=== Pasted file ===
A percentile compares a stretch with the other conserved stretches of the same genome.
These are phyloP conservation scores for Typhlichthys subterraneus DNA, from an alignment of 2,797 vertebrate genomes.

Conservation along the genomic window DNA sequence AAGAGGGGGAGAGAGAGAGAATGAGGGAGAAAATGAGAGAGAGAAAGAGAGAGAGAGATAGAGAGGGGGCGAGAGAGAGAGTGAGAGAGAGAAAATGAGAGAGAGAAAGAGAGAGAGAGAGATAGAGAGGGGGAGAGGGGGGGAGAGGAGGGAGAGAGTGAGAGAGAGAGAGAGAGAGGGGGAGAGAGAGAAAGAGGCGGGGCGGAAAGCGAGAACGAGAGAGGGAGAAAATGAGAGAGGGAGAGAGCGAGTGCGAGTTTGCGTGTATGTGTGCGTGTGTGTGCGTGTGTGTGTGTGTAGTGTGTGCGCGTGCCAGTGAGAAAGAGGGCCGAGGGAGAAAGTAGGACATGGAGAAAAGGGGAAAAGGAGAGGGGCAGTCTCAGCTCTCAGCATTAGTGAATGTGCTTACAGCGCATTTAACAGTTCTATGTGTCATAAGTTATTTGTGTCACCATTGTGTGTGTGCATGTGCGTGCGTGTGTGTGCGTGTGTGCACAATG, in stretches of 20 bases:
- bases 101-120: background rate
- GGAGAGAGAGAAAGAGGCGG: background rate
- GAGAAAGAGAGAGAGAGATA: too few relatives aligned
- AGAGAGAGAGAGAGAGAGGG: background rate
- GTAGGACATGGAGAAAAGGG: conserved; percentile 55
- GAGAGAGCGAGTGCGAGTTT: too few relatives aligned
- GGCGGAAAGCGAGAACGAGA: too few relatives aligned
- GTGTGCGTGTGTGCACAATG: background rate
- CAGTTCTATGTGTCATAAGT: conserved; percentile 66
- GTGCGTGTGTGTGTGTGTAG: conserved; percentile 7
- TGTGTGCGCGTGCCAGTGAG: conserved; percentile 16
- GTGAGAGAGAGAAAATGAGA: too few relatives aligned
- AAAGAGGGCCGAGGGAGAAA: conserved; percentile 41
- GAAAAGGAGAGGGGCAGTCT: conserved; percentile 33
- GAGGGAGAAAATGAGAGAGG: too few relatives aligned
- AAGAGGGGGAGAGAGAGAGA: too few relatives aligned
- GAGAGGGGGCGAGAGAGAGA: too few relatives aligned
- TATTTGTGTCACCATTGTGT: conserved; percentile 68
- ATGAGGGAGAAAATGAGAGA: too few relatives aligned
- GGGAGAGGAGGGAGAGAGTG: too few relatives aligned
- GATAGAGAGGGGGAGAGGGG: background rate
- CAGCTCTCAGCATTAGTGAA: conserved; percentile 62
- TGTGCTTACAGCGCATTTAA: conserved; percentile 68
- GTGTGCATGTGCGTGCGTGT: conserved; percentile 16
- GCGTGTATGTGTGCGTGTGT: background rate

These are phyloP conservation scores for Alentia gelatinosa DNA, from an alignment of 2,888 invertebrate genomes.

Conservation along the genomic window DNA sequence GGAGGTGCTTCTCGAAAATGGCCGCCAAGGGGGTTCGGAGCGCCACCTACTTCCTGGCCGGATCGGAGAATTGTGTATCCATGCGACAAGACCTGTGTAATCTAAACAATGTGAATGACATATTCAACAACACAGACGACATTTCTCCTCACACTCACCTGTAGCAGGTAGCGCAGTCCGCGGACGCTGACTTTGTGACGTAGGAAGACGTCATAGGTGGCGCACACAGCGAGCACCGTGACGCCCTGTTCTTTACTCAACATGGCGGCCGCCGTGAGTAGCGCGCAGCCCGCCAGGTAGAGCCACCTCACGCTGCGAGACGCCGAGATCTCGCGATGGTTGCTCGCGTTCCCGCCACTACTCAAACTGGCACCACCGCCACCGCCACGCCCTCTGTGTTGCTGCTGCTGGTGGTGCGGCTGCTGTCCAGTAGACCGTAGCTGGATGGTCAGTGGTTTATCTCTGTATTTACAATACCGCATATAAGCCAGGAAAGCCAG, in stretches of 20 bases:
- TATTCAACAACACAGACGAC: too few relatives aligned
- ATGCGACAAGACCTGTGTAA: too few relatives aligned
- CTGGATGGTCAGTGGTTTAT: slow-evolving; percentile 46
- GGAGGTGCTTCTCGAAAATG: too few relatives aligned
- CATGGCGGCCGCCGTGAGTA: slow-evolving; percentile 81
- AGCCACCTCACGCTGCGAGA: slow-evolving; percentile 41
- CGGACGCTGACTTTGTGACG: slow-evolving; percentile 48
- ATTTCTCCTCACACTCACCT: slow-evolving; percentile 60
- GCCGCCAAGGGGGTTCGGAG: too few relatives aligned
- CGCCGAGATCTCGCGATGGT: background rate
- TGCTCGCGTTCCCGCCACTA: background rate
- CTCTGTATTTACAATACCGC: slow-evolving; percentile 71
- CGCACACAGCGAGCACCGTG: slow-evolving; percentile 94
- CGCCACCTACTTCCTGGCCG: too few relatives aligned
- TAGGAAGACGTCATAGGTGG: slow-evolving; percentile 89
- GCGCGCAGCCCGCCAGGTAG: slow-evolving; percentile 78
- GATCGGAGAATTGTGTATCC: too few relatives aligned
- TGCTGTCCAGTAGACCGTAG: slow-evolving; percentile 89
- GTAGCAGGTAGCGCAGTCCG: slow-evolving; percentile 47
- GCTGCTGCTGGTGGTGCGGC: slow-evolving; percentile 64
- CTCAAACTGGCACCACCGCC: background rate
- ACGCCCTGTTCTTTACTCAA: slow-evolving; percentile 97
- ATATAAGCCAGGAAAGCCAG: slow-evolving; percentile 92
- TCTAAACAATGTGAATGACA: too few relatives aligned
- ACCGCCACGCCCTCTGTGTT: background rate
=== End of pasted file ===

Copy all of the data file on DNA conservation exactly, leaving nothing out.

A percentile compares a stretch with the other conserved stretches of the same genome.
These are phyloP conservation scores for Typhlichthys subterraneus DNA, from an alignment of 2,797 vertebrate genomes.

Conservation along the genomic window DNA sequence AAGAGGGGGAGAGAGAGAGAATGAGGGAGAAAATGAGAGAGAGAAAGAGAGAGAGAGATAGAGAGGGGGCGAGAGAGAGAGTGAGAGAGAGAAAATGAGAGAGAGAAAGAGAGAGAGAGAGATAGAGAGGGGGAGAGGGGGGGAGAGGAGGGAGAGAGTGAGAGAGAGAGAGAGAGAGGGGGAGAGAGAGAAAGAGGCGGGGCGGAAAGCGAGAACGAGAGAGGGAGAAAATGAGAGAGGGAGAGAGCGAGTGCGAGTTTGCGTGTATGTGTGCGTGTGTGTGCGTGTGTGTGTGTGTAGTGTGTGCGCGTGCCAGTGAGAAAGAGGGCCGAGGGAGAAAGTAGGACATGGAGAAAAGGGGAAAAGGAGAGGGGCAGTCTCAGCTCTCAGCATTAGTGAATGTGCTTACAGCGCATTTAACAGTTCTATGTGTCATAAGTTATTTGTGTCACCATTGTGTGTGTGCATGTGCGTGCGTGTGTGTGCGTGTGTGCACAATG, in stretches of 20 bases:
- bases 101-120: background rate
- GGAGAGAGAGAAAGAGGCGG: background rate
- GAGAAAGAGAGAGAGAGATA: too few relatives aligned
- AGAGAGAGAGAGAGAGAGGG: background rate
- GTAGGACATGGAGAAAAGGG: conserved; percentile 55
- GAGAGAGCGAGTGCGAGTTT: too few relatives aligned
- GGCGGAAAGCGAGAACGAGA: too few relatives aligned
- GTGTGCGTGTGTGCACAATG: background rate
- CAGTTCTATGTGTCATAAGT: conserved; percentile 66
- GTGCGTGTGTGTGTGTGTAG: conserved; percentile 7
- TGTGTGCGCGTGCCAGTGAG: conserved; percentile 16
- GTGAGAGAGAGAAAATGAGA: too few relatives aligned
- AAAGAGGGCCGAGGGAGAAA: conserved; percentile 41
- GAAAAGGAGAGGGGCAGTCT: conserved; percentile 33
- GAGGGAGAAAATGAGAGAGG: too few relatives aligned
- AAGAGGGGGAGAGAGAGAGA: too few relatives aligned
- GAGAGGGGGCGAGAGAGAGA: too few relatives aligned
- TATTTGTGTCACCATTGTGT: conserved; percentile 68
- ATGAGGGAGAAAATGAGAGA: too few relatives aligned
- GGGAGAGGAGGGAGAGAGTG: too few relatives aligned
- GATAGAGAGGGGGAGAGGGG: background rate
- CAGCTCTCAGCATTAGTGAA: conserved; percentile 62
- TGTGCTTACAGCGCATTTAA: conserved; percentile 68
- GTGTGCATGTGCGTGCGTGT: conserved; percentile 16
- GCGTGTATGTGTGCGTGTGT: background rate

These are phyloP conservation scores for Alentia gelatinosa DNA, from an alignment of 2,888 invertebrate genomes.

Conservation along the genomic window DNA sequence GGAGGTGCTTCTCGAAAATGGCCGCCAAGGGGGTTCGGAGCGCCACCTACTTCCTGGCCGGATCGGAGAATTGTGTATCCATGCGACAAGACCTGTGTAATCTAAACAATGTGAATGACATATTCAACAACACAGACGACATTTCTCCTCACACTCACCTGTAGCAGGTAGCGCAGTCCGCGGACGCTGACTTTGTGACGTAGGAAGACGTCATAGGTGGCGCACACAGCGAGCACCGTGACGCCCTGTTCTTTACTCAACATGGCGGCCGCCGTGAGTAGCGCGCAGCCCGCCAGGTAGAGCCACCTCACGCTGCGAGACGCCGAGATCTCGCGATGGTTGCTCGCGTTCCCGCCACTACTCAAACTGGCACCACCGCCACCGCCACGCCCTCTGTGTTGCTGCTGCTGGTGGTGCGGCTGCTGTCCAGTAGACCGTAGCTGGATGGTCAGTGGTTTATCTCTGTATTTACAATACCGCATATAAGCCAGGAAAGCCAG, in stretches of 20 bases:
- TATTCAACAACACAGACGAC: too few relatives aligned
- ATGCGACAAGACCTGTGTAA: too few relatives aligned
- CTGGATGGTCAGTGGTTTAT: slow-evolving; percentile 46
- GGAGGTGCTTCTCGAAAATG: too few relatives aligned
- CATGGCGGCCGCCGTGAGTA: slow-evolving; percentile 81
- AGCCACCTCACGCTGCGAGA: slow-evolving; percentile 41
- CGGACGCTGACTTTGTGACG: slow-evolving; percentile 48
- ATTTCTCCTCACACTCACCT: slow-evolving; percentile 60
- GCCGCCAAGGGGGTTCGGAG: too few relatives aligned
- CGCCGAGATCTCGCGATGGT: background rate
- TGCTCGCGTTCCCGCCACTA: background rate
- CTCTGTATTTACAATACCGC: slow-evolving; percentile 71
- CGCACACAGCGAGCACCGTG: slow-evolving; percentile 94
- CGCCACCTACTTCCTGGCCG: too few relatives aligned
- TAGGAAGACGTCATAGGTGG: slow-evolving; percentile 89
- GCGCGCAGCCCGCCAGGTAG: slow-evolving; percentile 78
- GATCGGAGAATTGTGTATCC: too few relatives aligned
- TGCTGTCCAGTAGACCGTAG: slow-evolving; percentile 89
- GTAGCAGGTAGCGCAGTCCG: slow-evolving; percentile 47
- GCTGCTGCTGGTGGTGCGGC: slow-evolving; percentile 64
- CTCAAACTGGCACCACCGCC: background rate
- ACGCCCTGTTCTTTACTCAA: slow-evolving; percentile 97
- ATATAAGCCAGGAAAGCCAG: slow-evolving; percentile 92
- TCTAAACAATGTGAATGACA: too few relatives aligned
- ACCGCCACGCCCTCTGTGTT: background rate